bims-nucpor Biomed News
on Nuclear pore complex and nucleoporins in stress, aging and disease
Issue of 2021‒07‒04
nine papers selected by
Sara Mingu
Johannes Gutenberg University

  1. Mol Biol Cell. 2021 Jun 30. mbcE20110728
      Nuclear pore complexes (NPCs) are large macromolecular machines that mediate the traffic between the nucleus and the cytoplasm. In vertebrates, each NPC consists of ∼1000 proteins, termed nucleoporins, and has a mass of over 100 MDa. While a pseudo-atomic static model of the central scaffold of the NPC has recently been assembled by integrating data from isolated proteins and complexes, many structural components still remain elusive due to the enormous size and flexibility of the NPC. Here, we explored the power of 3D super-resolution microscopy combined with computational classification and averaging to explore the 3D structure of the NPC in single human cells. We show that this approach can build the first integrated 3D structural map containing both central as well as peripheral NPC subunits with molecular specificity and nanoscale resolution. Our unbiased classification of over ten thousand individual NPCs indicates that the nuclear ring and the nuclear basket can adopt different conformations. Our approach opens up the exciting possibility to relate different structural states of the NPC to function in situ.
  2. Nat Commun. 2021 Jun 30. 12(1): 4047
      The permeability barrier of nuclear pore complexes (NPCs) controls nucleocytoplasmic transport. It retains inert macromolecules while allowing facilitated passage of importins and exportins, which in turn shuttle cargo into or out of cell nuclei. The barrier can be described as a condensed phase assembled from cohesive FG repeat domains. NPCs contain several distinct FG domains, each comprising variable repeats. Nevertheless, we now found that sequence heterogeneity is no fundamental requirement for barrier function. Instead, we succeeded in engineering a perfectly repeated 12mer GLFG peptide that self-assembles into a barrier of exquisite transport selectivity and fast transport kinetics. This barrier recapitulates RanGTPase-controlled importin- and exportin-mediated cargo transport and thus represents an ultimately simplified experimental model system. An alternative proline-free sequence forms an amyloid FG phase. Finally, we discovered that FG phases stain bright with 'DNA-specific' DAPI/ Hoechst probes, and that such dyes allow for a photo-induced block of nuclear transport.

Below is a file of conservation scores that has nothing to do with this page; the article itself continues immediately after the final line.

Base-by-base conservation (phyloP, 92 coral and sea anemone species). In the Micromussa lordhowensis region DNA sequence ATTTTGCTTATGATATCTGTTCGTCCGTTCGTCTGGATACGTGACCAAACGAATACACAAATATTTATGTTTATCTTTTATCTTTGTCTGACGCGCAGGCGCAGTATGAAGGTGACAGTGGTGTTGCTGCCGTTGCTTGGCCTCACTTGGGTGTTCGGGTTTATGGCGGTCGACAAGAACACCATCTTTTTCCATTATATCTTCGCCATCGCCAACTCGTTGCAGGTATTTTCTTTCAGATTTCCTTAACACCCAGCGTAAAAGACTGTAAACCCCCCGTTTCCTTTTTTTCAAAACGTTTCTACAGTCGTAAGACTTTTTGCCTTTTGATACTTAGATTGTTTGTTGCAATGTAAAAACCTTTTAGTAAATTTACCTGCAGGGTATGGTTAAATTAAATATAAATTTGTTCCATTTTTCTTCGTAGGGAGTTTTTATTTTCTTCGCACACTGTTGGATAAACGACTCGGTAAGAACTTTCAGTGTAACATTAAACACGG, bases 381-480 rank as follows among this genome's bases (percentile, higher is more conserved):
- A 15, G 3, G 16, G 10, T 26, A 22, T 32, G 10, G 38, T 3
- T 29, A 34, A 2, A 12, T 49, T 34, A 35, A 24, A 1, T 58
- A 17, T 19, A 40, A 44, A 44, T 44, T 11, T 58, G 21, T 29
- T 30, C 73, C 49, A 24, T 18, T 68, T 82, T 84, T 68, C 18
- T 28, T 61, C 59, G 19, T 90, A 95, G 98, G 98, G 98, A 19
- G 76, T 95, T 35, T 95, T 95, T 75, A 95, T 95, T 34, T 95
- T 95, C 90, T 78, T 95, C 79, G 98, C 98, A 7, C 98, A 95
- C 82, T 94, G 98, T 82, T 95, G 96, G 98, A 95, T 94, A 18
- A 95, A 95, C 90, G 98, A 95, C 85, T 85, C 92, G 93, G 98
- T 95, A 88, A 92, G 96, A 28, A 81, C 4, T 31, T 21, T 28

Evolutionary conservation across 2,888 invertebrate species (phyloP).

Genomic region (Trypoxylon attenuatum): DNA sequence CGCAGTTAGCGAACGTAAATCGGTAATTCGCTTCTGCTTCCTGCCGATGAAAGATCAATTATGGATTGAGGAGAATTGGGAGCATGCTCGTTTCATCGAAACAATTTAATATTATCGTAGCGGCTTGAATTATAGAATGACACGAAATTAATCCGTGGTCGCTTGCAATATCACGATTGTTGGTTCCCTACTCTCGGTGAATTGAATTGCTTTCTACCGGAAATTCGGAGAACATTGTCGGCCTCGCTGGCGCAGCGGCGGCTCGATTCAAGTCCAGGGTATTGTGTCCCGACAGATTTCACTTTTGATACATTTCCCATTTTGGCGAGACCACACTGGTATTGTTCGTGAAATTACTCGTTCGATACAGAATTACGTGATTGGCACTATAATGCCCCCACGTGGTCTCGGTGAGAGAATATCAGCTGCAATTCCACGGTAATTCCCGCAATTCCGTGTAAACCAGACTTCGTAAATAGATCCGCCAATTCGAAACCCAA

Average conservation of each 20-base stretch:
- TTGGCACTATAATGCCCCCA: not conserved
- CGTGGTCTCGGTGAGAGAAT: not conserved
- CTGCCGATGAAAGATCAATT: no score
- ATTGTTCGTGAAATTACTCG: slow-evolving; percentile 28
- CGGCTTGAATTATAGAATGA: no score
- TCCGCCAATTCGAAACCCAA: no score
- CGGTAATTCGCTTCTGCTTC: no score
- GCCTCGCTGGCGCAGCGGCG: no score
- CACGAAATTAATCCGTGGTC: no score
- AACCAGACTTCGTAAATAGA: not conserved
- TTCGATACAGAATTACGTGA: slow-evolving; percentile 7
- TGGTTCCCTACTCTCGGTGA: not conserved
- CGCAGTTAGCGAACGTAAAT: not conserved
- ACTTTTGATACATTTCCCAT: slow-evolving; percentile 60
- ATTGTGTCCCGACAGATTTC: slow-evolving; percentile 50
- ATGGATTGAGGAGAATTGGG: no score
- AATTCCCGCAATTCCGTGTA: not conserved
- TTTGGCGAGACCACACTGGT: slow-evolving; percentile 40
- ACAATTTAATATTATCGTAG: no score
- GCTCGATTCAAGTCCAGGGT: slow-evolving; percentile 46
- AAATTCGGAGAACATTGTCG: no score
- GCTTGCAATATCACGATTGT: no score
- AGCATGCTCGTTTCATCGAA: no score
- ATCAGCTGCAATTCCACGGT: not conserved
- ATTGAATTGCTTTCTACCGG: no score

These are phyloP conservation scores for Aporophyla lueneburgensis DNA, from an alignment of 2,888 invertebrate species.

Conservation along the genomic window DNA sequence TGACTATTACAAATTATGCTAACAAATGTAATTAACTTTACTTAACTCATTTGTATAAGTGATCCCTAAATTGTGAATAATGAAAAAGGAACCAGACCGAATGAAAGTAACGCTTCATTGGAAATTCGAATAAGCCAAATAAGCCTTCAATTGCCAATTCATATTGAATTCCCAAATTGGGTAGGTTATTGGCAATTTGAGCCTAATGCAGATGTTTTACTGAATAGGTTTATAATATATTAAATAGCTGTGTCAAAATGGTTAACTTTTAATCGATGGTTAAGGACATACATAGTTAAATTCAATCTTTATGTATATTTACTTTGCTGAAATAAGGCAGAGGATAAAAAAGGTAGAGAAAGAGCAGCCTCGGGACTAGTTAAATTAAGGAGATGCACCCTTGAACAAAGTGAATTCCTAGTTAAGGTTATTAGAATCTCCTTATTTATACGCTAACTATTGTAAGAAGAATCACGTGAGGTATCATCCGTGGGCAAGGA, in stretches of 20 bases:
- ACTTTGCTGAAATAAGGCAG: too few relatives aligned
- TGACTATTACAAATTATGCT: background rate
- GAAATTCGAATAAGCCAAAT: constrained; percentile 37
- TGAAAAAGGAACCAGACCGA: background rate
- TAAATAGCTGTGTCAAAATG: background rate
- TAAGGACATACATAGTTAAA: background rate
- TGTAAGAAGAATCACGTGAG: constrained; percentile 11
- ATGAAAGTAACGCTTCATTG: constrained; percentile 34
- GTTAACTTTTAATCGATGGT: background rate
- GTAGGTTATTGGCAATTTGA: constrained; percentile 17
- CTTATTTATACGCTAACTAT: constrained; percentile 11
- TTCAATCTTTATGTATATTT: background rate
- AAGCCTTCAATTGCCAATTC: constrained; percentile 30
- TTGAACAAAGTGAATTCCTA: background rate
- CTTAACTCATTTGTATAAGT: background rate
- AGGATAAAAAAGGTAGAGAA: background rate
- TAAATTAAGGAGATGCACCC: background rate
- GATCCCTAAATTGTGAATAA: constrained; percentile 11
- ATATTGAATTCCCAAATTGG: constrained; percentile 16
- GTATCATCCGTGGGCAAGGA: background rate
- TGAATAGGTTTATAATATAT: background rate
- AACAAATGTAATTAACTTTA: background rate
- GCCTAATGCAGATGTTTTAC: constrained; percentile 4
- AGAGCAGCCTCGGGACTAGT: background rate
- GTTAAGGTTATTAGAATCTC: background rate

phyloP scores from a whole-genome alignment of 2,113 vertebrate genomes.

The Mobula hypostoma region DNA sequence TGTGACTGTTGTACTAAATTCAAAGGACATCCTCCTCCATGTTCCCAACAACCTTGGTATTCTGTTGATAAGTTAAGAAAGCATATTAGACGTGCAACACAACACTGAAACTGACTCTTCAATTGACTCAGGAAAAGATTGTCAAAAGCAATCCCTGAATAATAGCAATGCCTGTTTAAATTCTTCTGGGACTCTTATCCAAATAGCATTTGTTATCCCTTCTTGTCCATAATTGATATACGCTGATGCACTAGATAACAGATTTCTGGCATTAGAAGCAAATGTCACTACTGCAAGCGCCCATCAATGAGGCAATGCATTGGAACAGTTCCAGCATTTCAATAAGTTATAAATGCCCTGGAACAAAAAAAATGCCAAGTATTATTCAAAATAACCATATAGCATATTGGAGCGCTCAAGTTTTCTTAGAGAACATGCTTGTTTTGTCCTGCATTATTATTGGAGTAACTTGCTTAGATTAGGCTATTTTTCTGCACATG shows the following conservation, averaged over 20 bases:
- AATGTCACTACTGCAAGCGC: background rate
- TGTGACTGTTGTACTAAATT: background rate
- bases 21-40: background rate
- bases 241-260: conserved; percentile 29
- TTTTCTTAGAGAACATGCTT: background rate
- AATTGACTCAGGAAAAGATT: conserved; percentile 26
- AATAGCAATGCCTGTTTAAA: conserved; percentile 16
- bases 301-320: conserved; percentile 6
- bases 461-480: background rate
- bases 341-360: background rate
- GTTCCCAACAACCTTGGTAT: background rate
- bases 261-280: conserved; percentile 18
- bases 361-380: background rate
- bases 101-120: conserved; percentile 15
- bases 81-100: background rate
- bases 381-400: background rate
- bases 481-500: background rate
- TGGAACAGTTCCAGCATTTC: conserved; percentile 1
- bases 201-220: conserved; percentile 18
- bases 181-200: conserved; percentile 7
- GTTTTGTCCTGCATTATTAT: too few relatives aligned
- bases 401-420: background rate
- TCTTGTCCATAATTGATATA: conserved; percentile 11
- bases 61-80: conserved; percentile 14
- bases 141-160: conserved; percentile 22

3. Exp Mol Med. 2021 Jun 29.
      Senescent cells exhibit a reduced response to intrinsic and extrinsic stimuli. This diminished reaction may be explained by the disrupted transmission of nuclear signals. However, this hypothesis requires more evidence before it can be accepted as a mechanism of cellular senescence. A proteomic analysis of the cytoplasmic and nuclear fractions obtained from young and senescent cells revealed disruption of nucleocytoplasmic trafficking (NCT) as an essential feature of replicative senescence (RS) at the global level. Blocking NCT either chemically or genetically induced the acquisition of an RS-like senescence phenotype, named nuclear barrier-induced senescence (NBIS). A transcriptome analysis revealed that, among various types of cellular senescence, NBIS exhibited a gene expression pattern most similar to that of RS. Core proteomic and transcriptomic patterns common to both RS and NBIS included upregulation of the endocytosis-lysosome network and downregulation of NCT in senescent cells, patterns also observed in an aging yeast model. These results imply coordinated aging-dependent reduction in the transmission of extrinsic signals to the nucleus and in the nucleus-to-cytoplasm supply of proteins/RNAs. We further showed that the aging-associated decrease in Sp1 transcription factor expression was critical for the downregulation of NCT. Our results suggest that NBIS is a modality of cellular senescence that may represent the nature of physiological aging in eukaryotes.
  4. Viruses. 2021 Jun 20. pii: 1178. [Epub ahead of print]13(6):
      Viruses are pathogens that have evolved to hijack the cellular machinery to replicate themselves and spread to new cells. During the course of evolution, viruses developed different strategies to overcome the cellular defenses and create new progeny. Among them, some RNA and many DNA viruses require access to the nucleus to replicate their genome. In non-dividing cells, viruses can only access the nucleus through the nuclear pore complex (NPC). Therefore, viruses have developed strategies to usurp the nuclear transport machinery and gain access to the nucleus. The majority of these viruses use the capsid to manipulate the nuclear import machinery. However, the particular tactics employed by each virus to reach the host chromatin compartment are very different. Nevertheless, they all require some degree of capsid remodeling. Recent notions on the interplay between the viral capsid and cellular factors shine new light on the quest for the nuclear entry step and for the fate of these viruses. In this review, we describe the main components and function of nuclear transport machinery. Next, we discuss selected examples of RNA and DNA viruses (HBV, HSV, adenovirus, and HIV) that remodel their capsid as part of their strategies to access the nucleus and to replicate.
    Keywords:  host–viral interactions; viral nuclear entry; viral replication
  5. Viruses. 2021 Jun 23. pii: 1210. [Epub ahead of print]13(7):